A Tale of Two KPIs
Posted on July 6, 2016
Yes, we know it can be quite confusing at first. We’ve heard it from multiple activists: why are we named KPI when there’s already another KPI, Kansas Policy Institute, whose goals are roughly the diametric opposite of ours? A KPI who, as one recent tweeter described as “a facsist arm of corporate ALEC ”
To be sure, at the time we changed our name from Ad Astra Institute to Kansas Progress Institute, the fundamentally dishonest Kansas Policy Institute was then known as the Flint Hills Institute.
Forgive of us this quasi overly self-referential post, but when you have such a media based on both fast and very economical delivery of information, disinformation easily finds its way among even very educated folks. Hence, the need to explain, to respond to disinformation.
In the big picture of things, however, the moniker is the least of the disinformation to respond to, as Steve Rose reminds us in his recent editorial in the Kansas City Star criticizing Kansas Policy Institute’s really phony math used to drum up support for continued cuts to education and other important public services .
In fact, one of the primary motives of starting this, Kansas Progress Institute (our KPI), amid its not so deep pockets and lacking the connections to billionaires, was to counter multibillion dollar industry* of the publication of pseudoscientific policy research that radicals like the Koch brothers and others have since the nineteen seventies put billions into, all for the sole purpose convincing the media, so by extension the masses at large to denigrate any productive role of government to keep the wealthy from paying their fair share of taxes–basically dismantle almost everything that made this country a great leader in the world as modern democracy.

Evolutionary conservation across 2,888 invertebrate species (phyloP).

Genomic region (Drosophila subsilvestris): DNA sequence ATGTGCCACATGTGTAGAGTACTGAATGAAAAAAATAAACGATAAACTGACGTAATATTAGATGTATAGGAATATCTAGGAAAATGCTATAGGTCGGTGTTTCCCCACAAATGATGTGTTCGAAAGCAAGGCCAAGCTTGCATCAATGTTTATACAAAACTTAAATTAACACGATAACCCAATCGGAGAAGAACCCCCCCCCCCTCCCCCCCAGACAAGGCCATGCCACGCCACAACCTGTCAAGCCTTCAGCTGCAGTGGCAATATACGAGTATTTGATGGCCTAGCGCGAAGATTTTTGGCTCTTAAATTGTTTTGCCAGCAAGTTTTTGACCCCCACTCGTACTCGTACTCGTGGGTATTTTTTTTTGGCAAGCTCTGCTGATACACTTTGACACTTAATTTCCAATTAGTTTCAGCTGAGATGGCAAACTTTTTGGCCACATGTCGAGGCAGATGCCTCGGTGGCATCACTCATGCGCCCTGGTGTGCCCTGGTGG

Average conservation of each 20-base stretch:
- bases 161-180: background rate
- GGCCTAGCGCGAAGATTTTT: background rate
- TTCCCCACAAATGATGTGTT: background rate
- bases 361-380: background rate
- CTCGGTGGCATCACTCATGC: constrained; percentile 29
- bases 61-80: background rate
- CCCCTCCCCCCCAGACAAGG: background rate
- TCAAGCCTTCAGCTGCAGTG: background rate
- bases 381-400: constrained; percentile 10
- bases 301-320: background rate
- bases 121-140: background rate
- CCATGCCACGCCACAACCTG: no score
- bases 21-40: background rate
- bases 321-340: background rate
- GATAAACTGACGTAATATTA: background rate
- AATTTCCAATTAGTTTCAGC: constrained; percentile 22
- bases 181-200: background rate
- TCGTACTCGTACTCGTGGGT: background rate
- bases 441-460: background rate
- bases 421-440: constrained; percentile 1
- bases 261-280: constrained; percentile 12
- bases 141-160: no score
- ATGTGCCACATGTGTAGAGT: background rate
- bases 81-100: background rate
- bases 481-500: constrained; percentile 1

And we see the extreme results of this convincing in the state of Kansas, where Governor Sam Brownback and the Radical Right legislature, after months of warnings from mainstream economist about the deficit it would cause, passed the heinous 2012 tax cut, turning a multi-million budget surplus into a stunning multi-million deficit, manufacturing a crisis that forces cuts to education, and even to road maintenance which generally have bipartisan support.
And yet months after it was passed, the Kansas Policy Institute predicted that at least $323 million in new local sales- and property-tax revenue would be generated.
We thank Mr. Rose, and many others like Duane Goosen from the Kansas Center for Economic Growth (KCEG) for following up and responding to the Kansas Policy Institute’s disinformation. The economic disadvantage we are all in does in a real way necessitate that we do counter the bad research.
But we must also offer our own ideas and alternatives, which we will be doing and seeing more of in the coming years
*Footnote: For a good overview of the reach of these billionaires into the word of manufactured Science see the following table, Leading Billionaire orgs for RRR philanthropy, from KPI President David Burress’s forthcoming book.